It was the first time in 49 games this season that the Yankees had lost after leading through seven innings, and their fans had felt emboldened in enemy territory. When Aaron Judge doubled in the 10th to give the Yankees the lead, “MVP!” Cheers polluted the air. The Red Sox noticed.
“You could kind of hear it even today, Yankees fans chanting and chanting,” said outfielder Alex Verdugo, whose two-run single won the game. “It was just really loud for the Yankees, right? It felt like Boston was kind of getting overpowered vocally by Yankee fans. It’s one of those things, for me, it was like: ‘We’ve got to get this back. This is our house. This is where we play. This ain’t their field.'”
Verdugo drove in former Yankee Rob Refsnyder (he was batting .344 through Saturday) and rookie Jeter Downs, who rolled a single to right in the 10th-inning rally for his first major league hit. He is the namesake of, yes, Derek Jeter, who sent Downs a message when he played his first game in June.
“He tweeted at me and said, ‘Good luck, but not against the Yankees,'” Downs said, noting that his first hit, run and run batted in have now come against Jeter’s old team. “You can’t write a better story.”
The Red Sox got Verdugo, Downs and Connor Wong, the catcher at Worcester, in the deal that sent Mookie Betts to the Los Angeles Dodgers in February 2020. Look around the Fenway stands or Back Bay streets, and you still see plenty of No. 50 jerseys, and they’re not for Saturday’s starter, Kutter Crawford.
Trading Betts will sting for a while, and lends an undercurrent of dread here about the future of other homegrown stars. Shortstop Xander Bogaerts can opt out of his contract this fall, and third baseman Rafael Devers is eligible for free agency after next season. The Red Sox have cut back on payroll recently and have other infield options: second baseman Trevor Story, who signed a six-year deal in March, and top prospect Marcelo Mayer, a shortstop in low Class A.
“That’s not entirely up to me,” Devers said through an interpreter Saturday, when asked about signing long-term with the Red Sox. “But I don’t know any other team. I love this city, I love my teammates, I love my coaches. So, yeah, of course I would love to be here. But at the end of the day, it’s not in my hands.”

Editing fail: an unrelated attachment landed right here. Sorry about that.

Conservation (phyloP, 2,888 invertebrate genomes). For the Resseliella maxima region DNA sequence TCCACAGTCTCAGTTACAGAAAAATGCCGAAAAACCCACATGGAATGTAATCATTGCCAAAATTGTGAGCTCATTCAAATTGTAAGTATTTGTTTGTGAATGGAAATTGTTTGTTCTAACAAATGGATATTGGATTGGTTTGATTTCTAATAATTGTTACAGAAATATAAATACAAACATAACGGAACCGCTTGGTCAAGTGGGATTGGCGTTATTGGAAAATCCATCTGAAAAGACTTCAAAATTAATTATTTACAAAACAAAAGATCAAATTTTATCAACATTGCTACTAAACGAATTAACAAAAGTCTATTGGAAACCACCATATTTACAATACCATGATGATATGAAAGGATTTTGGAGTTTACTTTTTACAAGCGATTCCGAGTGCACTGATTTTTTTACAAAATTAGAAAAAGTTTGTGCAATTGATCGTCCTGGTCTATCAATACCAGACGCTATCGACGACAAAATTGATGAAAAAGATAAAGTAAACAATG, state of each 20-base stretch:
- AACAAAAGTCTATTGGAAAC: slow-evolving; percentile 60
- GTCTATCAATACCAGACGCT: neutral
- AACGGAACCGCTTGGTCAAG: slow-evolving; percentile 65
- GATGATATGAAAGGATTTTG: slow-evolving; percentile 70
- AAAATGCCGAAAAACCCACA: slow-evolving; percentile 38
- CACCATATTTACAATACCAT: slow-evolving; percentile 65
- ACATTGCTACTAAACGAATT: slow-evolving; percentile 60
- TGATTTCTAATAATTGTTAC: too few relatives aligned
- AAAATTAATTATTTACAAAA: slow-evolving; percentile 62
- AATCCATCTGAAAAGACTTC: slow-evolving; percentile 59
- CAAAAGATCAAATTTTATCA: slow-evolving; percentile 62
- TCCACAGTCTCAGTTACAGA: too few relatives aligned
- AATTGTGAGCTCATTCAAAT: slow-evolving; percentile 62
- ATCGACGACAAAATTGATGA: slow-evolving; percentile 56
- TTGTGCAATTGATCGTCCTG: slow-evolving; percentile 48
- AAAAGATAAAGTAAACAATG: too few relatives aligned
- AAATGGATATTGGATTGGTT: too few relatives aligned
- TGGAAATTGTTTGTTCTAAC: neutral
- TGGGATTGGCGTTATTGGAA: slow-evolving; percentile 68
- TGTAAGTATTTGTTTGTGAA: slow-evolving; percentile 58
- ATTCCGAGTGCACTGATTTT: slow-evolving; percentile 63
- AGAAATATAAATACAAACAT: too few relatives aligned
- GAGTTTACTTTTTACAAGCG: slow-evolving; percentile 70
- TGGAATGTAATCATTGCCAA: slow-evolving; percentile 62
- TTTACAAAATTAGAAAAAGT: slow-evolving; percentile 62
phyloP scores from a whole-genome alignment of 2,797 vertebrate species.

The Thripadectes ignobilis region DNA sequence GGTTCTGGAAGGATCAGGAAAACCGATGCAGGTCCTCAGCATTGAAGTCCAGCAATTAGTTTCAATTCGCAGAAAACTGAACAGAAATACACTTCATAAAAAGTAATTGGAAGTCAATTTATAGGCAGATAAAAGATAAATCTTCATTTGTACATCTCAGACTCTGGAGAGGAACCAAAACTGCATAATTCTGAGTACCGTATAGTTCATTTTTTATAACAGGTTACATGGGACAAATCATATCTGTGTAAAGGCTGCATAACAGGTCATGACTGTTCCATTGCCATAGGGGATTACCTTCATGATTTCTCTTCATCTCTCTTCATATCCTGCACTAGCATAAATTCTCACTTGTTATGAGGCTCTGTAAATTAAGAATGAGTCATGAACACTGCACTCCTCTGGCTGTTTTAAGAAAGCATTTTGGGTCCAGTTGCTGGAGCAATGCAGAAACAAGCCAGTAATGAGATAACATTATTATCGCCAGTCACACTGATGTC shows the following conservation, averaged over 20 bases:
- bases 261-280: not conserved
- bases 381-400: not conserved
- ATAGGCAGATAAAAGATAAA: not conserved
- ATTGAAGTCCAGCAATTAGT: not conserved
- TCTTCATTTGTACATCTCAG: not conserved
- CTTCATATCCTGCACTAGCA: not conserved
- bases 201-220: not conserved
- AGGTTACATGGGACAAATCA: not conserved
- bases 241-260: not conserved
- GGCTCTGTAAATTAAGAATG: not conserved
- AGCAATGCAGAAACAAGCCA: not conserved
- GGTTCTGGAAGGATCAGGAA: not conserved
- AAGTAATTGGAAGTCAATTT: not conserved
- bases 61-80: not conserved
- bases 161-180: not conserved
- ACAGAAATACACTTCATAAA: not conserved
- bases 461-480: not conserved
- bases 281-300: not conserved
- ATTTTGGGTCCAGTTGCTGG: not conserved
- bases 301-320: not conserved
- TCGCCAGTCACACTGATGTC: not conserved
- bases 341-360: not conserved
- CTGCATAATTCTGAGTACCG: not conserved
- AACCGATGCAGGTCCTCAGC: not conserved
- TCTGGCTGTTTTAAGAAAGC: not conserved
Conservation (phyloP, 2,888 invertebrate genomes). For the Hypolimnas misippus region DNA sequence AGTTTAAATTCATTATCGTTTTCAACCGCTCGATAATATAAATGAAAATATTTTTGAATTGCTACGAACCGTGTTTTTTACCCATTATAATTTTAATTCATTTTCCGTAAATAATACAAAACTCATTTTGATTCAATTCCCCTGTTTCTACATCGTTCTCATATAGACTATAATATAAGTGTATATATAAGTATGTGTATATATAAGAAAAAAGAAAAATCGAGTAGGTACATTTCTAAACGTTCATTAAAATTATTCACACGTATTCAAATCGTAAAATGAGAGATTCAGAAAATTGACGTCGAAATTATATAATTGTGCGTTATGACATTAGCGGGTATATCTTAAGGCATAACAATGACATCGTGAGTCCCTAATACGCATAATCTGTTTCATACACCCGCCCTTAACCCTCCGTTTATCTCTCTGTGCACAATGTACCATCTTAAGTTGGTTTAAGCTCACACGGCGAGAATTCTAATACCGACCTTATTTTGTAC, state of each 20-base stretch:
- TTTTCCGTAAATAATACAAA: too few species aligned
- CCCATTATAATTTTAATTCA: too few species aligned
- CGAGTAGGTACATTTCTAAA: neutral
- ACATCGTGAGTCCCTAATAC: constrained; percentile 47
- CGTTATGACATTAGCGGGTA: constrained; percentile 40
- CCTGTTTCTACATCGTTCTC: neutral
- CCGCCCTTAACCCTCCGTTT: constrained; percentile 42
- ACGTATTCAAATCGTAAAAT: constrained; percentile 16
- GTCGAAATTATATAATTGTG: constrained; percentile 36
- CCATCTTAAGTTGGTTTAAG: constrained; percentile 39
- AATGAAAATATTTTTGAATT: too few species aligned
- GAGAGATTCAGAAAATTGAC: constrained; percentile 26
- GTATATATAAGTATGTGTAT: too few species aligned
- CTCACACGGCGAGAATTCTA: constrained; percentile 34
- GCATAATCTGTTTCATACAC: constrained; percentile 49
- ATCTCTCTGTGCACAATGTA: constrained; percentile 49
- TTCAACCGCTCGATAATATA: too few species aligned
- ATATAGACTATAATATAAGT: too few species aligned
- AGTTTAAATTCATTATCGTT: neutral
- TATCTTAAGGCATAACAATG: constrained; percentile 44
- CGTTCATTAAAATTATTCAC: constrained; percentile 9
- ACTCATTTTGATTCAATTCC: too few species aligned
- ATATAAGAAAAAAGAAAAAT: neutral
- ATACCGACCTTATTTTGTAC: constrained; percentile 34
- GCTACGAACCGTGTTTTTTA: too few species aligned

Devers was hitting .327 with 19 homers and was leading the AL in wins above replacement through Saturday, according to Baseball Reference. He connected twice off Cole on Friday — “You’re supposed to fail seven out of 10 times in this league,” said Cole, who has served up six career homers to Devers. “I don’t know what the deal is” — but left Friday’s game with back pain.
Devers’ absence Saturday, coupled with the Yankees’ dominance and Boston’s depleted pitching, made that game seem like another lost cause. But the Red Sox prevailed, and soon Sale, their ace, will return. They won’t catch the Yankees in the division, but they won’t go away easily, either — and they knocked the Yankees out of the playoffs last fall.
“We always feel confident against the Yankees,” Verdugo said. It’s just one of those things, like the wild-card game last year, playoff games this year potentially — we will feel confident against them. We know that when it’s a do-or-die game, something like that, we’ll bring our energy, we’ll bring our game.”
The rivalry rolls on next weekend in the Bronx.